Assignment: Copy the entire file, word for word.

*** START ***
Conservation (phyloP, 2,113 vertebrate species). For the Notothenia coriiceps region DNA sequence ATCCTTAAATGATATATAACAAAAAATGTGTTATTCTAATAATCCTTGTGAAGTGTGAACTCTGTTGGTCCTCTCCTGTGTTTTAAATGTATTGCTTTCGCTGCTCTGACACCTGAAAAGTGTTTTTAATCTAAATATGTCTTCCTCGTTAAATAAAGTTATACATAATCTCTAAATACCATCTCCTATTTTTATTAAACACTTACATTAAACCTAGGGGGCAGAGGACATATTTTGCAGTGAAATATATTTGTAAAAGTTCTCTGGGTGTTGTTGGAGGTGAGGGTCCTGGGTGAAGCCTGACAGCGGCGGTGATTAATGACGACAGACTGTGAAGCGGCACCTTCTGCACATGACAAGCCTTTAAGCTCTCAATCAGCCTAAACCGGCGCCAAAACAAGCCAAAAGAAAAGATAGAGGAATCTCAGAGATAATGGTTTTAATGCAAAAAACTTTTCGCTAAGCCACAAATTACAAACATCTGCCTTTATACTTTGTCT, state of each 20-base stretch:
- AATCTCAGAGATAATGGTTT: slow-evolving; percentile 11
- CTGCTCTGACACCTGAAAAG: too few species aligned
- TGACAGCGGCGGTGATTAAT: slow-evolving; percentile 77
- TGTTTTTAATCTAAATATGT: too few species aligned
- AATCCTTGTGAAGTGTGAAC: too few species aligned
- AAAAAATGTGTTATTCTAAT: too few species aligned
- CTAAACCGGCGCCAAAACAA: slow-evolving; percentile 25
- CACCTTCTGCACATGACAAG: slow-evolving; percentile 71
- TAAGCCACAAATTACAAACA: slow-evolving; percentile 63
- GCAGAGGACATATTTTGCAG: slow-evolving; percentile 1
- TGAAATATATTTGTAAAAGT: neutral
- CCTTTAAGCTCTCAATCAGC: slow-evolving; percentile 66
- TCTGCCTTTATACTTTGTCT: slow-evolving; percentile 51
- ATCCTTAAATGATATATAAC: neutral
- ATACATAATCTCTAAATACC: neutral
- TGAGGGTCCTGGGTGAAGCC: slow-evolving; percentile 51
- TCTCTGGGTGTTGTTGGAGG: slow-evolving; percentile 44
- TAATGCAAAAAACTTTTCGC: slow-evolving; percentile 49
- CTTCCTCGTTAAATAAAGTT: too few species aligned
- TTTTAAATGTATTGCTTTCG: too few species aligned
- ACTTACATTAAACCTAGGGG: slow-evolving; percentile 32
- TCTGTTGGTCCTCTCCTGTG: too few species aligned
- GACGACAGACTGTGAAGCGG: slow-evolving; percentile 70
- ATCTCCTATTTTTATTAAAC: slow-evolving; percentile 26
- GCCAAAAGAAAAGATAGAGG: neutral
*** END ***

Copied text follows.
Conservation (phyloP, 2,113 vertebrate species). For the Notothenia coriiceps region DNA sequence ATCCTTAAATGATATATAACAAAAAATGTGTTATTCTAATAATCCTTGTGAAGTGTGAACTCTGTTGGTCCTCTCCTGTGTTTTAAATGTATTGCTTTCGCTGCTCTGACACCTGAAAAGTGTTTTTAATCTAAATATGTCTTCCTCGTTAAATAAAGTTATACATAATCTCTAAATACCATCTCCTATTTTTATTAAACACTTACATTAAACCTAGGGGGCAGAGGACATATTTTGCAGTGAAATATATTTGTAAAAGTTCTCTGGGTGTTGTTGGAGGTGAGGGTCCTGGGTGAAGCCTGACAGCGGCGGTGATTAATGACGACAGACTGTGAAGCGGCACCTTCTGCACATGACAAGCCTTTAAGCTCTCAATCAGCCTAAACCGGCGCCAAAACAAGCCAAAAGAAAAGATAGAGGAATCTCAGAGATAATGGTTTTAATGCAAAAAACTTTTCGCTAAGCCACAAATTACAAACATCTGCCTTTATACTTTGTCT, state of each 20-base stretch:
- AATCTCAGAGATAATGGTTT: slow-evolving; percentile 11
- CTGCTCTGACACCTGAAAAG: too few species aligned
- TGACAGCGGCGGTGATTAAT: slow-evolving; percentile 77
- TGTTTTTAATCTAAATATGT: too few species aligned
- AATCCTTGTGAAGTGTGAAC: too few species aligned
- AAAAAATGTGTTATTCTAAT: too few species aligned
- CTAAACCGGCGCCAAAACAA: slow-evolving; percentile 25
- CACCTTCTGCACATGACAAG: slow-evolving; percentile 71
- TAAGCCACAAATTACAAACA: slow-evolving; percentile 63
- GCAGAGGACATATTTTGCAG: slow-evolving; percentile 1
- TGAAATATATTTGTAAAAGT: neutral
- CCTTTAAGCTCTCAATCAGC: slow-evolving; percentile 66
- TCTGCCTTTATACTTTGTCT: slow-evolving; percentile 51
- ATCCTTAAATGATATATAAC: neutral
- ATACATAATCTCTAAATACC: neutral
- TGAGGGTCCTGGGTGAAGCC: slow-evolving; percentile 51
- TCTCTGGGTGTTGTTGGAGG: slow-evolving; percentile 44
- TAATGCAAAAAACTTTTCGC: slow-evolving; percentile 49
- CTTCCTCGTTAAATAAAGTT: too few species aligned
- TTTTAAATGTATTGCTTTCG: too few species aligned
- ACTTACATTAAACCTAGGGG: slow-evolving; percentile 32
- TCTGTTGGTCCTCTCCTGTG: too few species aligned
- GACGACAGACTGTGAAGCGG: slow-evolving; percentile 70
- ATCTCCTATTTTTATTAAAC: slow-evolving; percentile 26
- GCCAAAAGAAAAGATAGAGG: neutral